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Chapter 9


The Trip to Tulum


     After receiving the call from The Voice and then experiencing my vision, I began to understand more clearly Fellini’s obsession with Castaneda. He too was looking for answers, some way he could wrap his mind around what he was experiencing and explain it. That’s a very human impulse, this need to understand before we can accept. For as much as he lived in and wanted to be engulfed in the supernatural, Fellini had to know what it all meant.


     Despite the warning messages he was receiving from The Voice, the always stubborn Fellini was convinced that Castaneda could provide some answers. Either he was going to be the one directly involved with The Voice or he would be able to give some insight into the nature of The Voice and why it was reaching out to him. Fellini hadn’t really had the opportunity to discuss The Voice with Carlos in L.A., and truthfully, The Voice wasn’t as much of a presence until after that meeting. Fellini thought that following the plan and meeting Castaneda in the jungles of Tulum would be the ideal setting to finally get some answers.


     I pulled into Tulum and as soon I got there, I was instantly reminded of its beauty and its thick cloud of mystery that seems to settle and never break in that mystical place. This is a land of the ancients. There are beliefs the locals share that these ancients were highly evolved and possibly from another planet, sent here to advance mankind. There are thoughts that global and possibly interstellar events have taken place here, including one that split the continents and shaped our world. To this day, there are strange phenomena that occur regularly, including unusual sightings and feelings and…voices. There is a power you feel when you pull into Tulum, despite the throngs of tourists that flock there every day to see the preserved structures. All the commercialism in the world can’t dilute the history of what happened here and how that history has forever impacted the aura of the place.


     I parked my car and quickly realized I had no idea where to go. I asked around for some names of hotels. Since Tulum itself is a beach town, there are men who make their living offering boat rides to tourists. As soon as I got there, I was swarmed by short men with sun-drenched faces and smiles, aggressively trying to get me in their boat, constantly hustling with their broken English. Not knowing where else to go and thinking this might help me clear my head, I hopped in one to take a quick tour.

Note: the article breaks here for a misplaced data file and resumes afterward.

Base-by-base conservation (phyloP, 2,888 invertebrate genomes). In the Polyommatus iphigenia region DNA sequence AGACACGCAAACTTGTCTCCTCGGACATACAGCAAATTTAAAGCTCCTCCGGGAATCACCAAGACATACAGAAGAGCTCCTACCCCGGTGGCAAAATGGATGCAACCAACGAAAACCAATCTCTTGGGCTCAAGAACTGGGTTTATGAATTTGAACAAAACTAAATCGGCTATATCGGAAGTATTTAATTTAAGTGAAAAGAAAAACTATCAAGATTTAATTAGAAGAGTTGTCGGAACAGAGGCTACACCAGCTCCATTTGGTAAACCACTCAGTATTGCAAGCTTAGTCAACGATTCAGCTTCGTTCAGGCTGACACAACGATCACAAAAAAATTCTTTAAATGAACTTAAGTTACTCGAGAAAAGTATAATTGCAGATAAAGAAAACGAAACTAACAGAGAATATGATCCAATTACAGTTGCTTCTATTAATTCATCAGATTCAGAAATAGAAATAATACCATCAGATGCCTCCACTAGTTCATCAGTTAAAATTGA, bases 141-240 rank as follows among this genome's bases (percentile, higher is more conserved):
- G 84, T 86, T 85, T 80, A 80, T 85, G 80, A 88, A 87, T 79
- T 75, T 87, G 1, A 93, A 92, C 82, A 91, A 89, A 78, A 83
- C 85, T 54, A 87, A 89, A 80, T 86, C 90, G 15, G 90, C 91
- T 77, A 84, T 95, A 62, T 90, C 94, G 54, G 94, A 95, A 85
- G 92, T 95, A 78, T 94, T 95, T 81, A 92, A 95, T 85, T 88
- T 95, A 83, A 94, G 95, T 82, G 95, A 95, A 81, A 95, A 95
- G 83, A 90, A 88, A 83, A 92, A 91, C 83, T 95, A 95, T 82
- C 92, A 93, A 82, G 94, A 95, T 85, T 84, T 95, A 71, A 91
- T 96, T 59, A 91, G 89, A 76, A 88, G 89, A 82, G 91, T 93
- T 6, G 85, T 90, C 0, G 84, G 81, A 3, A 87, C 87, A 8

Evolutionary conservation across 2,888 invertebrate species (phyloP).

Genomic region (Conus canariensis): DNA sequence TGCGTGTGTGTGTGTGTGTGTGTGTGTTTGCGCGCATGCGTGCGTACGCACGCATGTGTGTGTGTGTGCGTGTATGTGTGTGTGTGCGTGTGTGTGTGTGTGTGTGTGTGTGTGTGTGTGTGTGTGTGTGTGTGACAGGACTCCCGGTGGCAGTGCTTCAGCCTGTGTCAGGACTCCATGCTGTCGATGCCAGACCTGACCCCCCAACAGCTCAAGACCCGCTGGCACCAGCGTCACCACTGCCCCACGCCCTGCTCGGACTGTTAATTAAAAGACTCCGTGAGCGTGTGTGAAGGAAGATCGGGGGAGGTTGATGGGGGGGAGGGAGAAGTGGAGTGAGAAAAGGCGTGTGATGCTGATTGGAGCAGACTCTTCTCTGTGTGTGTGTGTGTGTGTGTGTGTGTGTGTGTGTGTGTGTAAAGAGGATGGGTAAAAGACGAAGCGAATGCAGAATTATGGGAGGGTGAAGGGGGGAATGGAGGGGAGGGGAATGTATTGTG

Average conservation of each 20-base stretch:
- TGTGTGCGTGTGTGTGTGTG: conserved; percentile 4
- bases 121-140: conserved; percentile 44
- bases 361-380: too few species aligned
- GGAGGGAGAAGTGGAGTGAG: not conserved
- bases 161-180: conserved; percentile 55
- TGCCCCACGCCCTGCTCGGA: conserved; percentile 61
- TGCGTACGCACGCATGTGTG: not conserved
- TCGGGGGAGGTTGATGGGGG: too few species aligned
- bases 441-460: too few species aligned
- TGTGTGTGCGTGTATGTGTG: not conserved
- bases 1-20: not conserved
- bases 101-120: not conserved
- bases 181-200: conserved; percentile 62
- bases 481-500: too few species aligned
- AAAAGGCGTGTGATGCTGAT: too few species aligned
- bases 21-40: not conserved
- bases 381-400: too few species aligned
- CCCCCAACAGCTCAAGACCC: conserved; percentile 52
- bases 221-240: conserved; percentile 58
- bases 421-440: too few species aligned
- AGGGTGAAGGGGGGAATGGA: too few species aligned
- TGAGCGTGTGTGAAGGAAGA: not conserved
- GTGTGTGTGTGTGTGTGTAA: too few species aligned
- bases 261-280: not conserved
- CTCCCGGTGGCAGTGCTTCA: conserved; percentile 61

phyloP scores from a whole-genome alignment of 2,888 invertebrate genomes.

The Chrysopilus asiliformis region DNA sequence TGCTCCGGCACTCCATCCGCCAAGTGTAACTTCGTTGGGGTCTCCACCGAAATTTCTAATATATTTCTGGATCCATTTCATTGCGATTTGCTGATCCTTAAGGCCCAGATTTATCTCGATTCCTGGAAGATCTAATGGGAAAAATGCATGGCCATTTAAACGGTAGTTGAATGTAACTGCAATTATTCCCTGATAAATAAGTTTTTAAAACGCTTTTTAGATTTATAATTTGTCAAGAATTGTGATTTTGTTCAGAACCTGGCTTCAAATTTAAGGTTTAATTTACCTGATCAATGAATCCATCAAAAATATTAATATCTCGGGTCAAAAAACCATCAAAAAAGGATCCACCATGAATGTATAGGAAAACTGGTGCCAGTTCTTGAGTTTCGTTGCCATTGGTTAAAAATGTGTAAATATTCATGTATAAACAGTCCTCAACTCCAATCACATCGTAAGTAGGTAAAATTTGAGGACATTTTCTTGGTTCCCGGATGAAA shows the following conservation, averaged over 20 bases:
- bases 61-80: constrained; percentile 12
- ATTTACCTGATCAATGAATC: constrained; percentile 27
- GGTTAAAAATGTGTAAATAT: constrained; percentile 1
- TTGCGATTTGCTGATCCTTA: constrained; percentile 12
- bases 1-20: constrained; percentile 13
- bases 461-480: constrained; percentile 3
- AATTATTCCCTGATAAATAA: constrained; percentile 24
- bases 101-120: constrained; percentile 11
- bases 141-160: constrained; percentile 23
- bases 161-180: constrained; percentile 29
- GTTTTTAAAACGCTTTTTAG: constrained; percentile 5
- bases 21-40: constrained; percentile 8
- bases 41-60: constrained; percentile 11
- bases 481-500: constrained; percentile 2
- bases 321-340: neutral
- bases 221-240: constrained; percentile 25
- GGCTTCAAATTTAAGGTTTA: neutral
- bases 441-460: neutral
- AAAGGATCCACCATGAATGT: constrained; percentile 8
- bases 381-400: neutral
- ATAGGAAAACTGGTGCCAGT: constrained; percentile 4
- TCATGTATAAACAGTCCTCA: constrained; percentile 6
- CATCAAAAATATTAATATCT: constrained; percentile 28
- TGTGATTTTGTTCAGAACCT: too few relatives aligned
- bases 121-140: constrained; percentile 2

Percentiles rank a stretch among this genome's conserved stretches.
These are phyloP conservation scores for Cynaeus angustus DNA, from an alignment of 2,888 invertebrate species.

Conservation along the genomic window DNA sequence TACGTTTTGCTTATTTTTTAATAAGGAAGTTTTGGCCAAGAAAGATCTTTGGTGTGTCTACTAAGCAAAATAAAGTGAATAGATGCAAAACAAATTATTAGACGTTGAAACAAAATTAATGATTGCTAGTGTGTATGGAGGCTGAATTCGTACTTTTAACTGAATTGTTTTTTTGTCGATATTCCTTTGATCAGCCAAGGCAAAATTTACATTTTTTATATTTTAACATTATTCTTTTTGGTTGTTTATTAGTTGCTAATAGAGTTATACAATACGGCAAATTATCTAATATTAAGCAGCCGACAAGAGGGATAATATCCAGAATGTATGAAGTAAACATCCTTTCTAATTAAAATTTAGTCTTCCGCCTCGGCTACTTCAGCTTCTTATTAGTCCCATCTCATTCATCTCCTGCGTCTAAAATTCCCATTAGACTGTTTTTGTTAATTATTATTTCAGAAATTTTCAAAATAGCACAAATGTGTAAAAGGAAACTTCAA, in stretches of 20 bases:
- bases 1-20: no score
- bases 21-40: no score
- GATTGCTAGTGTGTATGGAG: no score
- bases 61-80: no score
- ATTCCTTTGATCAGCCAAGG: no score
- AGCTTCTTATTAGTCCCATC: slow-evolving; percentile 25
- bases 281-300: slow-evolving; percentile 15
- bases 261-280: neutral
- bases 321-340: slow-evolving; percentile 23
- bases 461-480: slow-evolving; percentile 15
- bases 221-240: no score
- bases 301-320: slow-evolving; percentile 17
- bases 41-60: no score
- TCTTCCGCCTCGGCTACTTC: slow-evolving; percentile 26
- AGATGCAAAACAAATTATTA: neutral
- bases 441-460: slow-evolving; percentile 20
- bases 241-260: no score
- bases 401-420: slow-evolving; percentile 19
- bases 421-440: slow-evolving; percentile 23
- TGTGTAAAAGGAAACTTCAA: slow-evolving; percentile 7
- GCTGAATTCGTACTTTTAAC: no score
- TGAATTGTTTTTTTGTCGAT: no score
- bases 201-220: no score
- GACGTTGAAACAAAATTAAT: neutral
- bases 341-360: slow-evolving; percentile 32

A very short time later, we rounded a corner of the beach and I saw one of the area’s most popular hotels, one Fellini refered to as the Tower of Babel. It was grand for this area and I was marveling so much at it that I almost missed who was walking on the beach in front of the hotel.


     “Federico!” I yelled out and Fellini lifted his head in surprise. He couldn’t tell from this far away who I was or how a stranger would know him down there. Nor could any of his entourage who were following close behind. I told the boat man to take me to shore. It was unbelievable to me that I would run into Fellini and the group mere minutes after my arrival.


     As I hopped off the rickety craft, I noticed right away how exhausted everyone looked. I could tell that the first couple days had not treated them well. I could also sense that Sybil, Andrea and Maurizio were not happy in the slightest to see me. Andrea and Maurizio instantly started talking to each other in Italian while Sybil simply glared at me. This was what I expected, but it still made me feel unsettled and very unwelcome. They weren’t my primary focus though. I greeted Fellini with a big hug and the ramblings of an excited child, letting him know why I was down there, that I had received a call from The Voice and a vision and how I wanted to help.


     Fellini lit up like a Christmas tree.


     Despite or maybe because of the energy of the group, I was the breath of fresh air Fellini wanted and needed. I would be with him as he had his final meeting, a defining one in Fellini’s eyes with Carlos. After spending a couple days trying to get a feel of the environment, following Castaneda’s path and hitting wall after wall in their search for something special in the Yucatan, Fellini was ready to discover more, discover something. He still had the film on his mind and was excited about the possibility of bringing don Juan’s tale to the public in a new light, but now he felt more pressing matters, things that he couldn’t shake…The Voice.